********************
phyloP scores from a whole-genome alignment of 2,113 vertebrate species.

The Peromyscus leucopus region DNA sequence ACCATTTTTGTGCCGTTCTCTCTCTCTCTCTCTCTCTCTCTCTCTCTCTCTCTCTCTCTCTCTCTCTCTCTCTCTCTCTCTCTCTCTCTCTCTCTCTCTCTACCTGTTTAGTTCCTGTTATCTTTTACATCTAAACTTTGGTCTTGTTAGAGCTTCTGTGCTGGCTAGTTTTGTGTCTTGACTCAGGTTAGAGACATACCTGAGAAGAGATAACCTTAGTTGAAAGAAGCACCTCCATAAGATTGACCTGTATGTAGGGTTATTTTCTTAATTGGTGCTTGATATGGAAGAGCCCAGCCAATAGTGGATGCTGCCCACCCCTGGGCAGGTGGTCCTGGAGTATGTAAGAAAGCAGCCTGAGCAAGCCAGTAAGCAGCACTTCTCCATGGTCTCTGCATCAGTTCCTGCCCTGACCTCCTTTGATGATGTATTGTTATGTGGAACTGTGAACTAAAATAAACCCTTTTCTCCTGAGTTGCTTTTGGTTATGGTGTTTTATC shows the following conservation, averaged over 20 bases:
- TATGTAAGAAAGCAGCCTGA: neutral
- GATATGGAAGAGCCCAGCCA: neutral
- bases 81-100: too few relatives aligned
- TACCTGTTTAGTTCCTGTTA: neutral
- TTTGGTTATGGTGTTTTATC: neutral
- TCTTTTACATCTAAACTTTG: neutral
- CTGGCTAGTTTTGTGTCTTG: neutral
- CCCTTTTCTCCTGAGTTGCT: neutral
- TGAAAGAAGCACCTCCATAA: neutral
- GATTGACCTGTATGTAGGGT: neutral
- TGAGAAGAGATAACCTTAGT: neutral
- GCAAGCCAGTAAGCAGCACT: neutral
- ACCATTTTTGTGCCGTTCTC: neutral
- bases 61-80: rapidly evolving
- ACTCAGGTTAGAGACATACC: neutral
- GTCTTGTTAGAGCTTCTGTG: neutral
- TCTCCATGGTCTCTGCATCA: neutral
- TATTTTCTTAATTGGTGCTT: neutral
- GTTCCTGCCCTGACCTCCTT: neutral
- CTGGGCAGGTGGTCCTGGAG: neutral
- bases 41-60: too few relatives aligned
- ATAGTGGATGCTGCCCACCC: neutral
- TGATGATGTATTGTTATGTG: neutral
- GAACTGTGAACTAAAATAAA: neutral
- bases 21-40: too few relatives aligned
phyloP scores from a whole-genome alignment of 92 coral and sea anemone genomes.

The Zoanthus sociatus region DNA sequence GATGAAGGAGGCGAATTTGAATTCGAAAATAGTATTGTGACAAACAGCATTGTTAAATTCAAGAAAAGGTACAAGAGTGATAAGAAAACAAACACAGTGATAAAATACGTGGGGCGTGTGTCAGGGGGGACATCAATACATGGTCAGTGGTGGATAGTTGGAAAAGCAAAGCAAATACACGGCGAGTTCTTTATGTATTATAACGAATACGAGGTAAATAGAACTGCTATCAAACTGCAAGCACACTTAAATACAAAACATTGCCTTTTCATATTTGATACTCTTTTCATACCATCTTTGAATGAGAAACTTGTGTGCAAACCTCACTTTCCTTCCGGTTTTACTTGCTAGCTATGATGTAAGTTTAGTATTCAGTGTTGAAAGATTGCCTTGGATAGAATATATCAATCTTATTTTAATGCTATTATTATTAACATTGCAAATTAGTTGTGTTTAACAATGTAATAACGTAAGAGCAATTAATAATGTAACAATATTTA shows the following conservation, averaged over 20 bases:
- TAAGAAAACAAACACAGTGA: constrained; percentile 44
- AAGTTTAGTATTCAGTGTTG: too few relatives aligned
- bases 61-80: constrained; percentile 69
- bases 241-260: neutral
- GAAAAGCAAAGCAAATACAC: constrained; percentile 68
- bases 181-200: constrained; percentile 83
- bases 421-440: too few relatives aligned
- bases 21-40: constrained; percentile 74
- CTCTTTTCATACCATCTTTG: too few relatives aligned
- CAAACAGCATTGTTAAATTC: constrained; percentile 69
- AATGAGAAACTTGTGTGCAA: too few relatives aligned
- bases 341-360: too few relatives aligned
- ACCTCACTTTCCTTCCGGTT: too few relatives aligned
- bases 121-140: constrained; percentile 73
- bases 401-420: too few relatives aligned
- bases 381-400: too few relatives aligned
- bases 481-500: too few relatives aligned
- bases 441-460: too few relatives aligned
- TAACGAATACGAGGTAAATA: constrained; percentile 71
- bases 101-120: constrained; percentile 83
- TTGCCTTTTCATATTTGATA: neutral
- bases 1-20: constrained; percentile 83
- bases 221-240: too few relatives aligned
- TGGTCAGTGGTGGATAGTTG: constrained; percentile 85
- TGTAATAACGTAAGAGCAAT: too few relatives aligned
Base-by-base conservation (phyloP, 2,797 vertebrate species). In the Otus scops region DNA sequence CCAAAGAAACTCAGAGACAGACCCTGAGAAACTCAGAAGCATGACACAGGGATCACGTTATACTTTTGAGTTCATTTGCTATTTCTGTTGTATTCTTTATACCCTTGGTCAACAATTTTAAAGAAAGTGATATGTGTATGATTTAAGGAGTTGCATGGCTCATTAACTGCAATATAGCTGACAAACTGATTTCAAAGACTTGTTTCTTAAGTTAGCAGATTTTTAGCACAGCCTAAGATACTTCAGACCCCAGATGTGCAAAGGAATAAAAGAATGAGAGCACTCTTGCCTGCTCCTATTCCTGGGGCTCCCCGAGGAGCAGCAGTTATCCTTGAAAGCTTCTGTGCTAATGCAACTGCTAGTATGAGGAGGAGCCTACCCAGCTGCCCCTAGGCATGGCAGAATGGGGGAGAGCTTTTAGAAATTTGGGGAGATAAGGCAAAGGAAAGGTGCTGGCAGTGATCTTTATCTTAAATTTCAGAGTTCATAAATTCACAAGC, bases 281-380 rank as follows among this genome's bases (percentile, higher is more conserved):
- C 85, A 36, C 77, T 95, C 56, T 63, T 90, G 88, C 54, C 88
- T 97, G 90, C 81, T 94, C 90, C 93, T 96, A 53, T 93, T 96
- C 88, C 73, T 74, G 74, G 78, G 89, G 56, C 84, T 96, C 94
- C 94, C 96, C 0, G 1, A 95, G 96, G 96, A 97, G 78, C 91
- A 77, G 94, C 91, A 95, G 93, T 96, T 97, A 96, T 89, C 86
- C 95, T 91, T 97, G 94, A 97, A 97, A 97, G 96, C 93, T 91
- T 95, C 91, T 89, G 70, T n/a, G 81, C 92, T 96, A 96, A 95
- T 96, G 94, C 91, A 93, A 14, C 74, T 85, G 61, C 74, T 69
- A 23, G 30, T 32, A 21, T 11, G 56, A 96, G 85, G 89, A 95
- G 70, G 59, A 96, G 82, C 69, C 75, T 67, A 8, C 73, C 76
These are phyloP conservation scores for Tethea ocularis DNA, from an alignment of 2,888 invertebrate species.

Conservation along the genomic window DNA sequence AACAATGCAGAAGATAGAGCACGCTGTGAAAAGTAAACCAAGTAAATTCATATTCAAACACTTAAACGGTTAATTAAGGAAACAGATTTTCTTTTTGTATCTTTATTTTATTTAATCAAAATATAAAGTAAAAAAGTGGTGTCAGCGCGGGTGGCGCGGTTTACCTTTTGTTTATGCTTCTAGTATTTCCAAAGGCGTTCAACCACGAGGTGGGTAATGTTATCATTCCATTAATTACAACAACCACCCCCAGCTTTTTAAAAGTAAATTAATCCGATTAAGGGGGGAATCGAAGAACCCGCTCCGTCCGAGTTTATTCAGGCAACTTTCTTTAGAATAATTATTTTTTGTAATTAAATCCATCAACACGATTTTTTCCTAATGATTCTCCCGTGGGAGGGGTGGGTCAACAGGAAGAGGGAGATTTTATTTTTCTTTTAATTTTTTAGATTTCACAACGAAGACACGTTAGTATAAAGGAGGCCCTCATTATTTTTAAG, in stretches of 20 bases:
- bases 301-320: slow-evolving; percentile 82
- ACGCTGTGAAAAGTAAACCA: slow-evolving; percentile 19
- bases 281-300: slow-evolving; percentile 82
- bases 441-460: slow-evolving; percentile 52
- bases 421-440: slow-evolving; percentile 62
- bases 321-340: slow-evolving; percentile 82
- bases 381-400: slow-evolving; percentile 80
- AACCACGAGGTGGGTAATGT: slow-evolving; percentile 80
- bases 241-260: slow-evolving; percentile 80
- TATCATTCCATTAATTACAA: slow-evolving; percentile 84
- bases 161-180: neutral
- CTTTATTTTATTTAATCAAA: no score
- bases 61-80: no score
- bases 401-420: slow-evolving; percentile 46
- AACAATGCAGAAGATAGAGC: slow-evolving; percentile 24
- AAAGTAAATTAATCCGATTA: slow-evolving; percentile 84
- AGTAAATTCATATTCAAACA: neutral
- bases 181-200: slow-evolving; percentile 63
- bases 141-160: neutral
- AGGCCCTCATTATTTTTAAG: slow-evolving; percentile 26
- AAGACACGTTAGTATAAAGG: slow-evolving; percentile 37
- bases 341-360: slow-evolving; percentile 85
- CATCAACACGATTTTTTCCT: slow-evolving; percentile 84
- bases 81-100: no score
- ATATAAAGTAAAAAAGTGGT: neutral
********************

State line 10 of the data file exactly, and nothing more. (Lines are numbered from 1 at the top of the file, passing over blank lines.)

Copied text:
- CCCTTTTCTCCTGAGTTGCT: neutral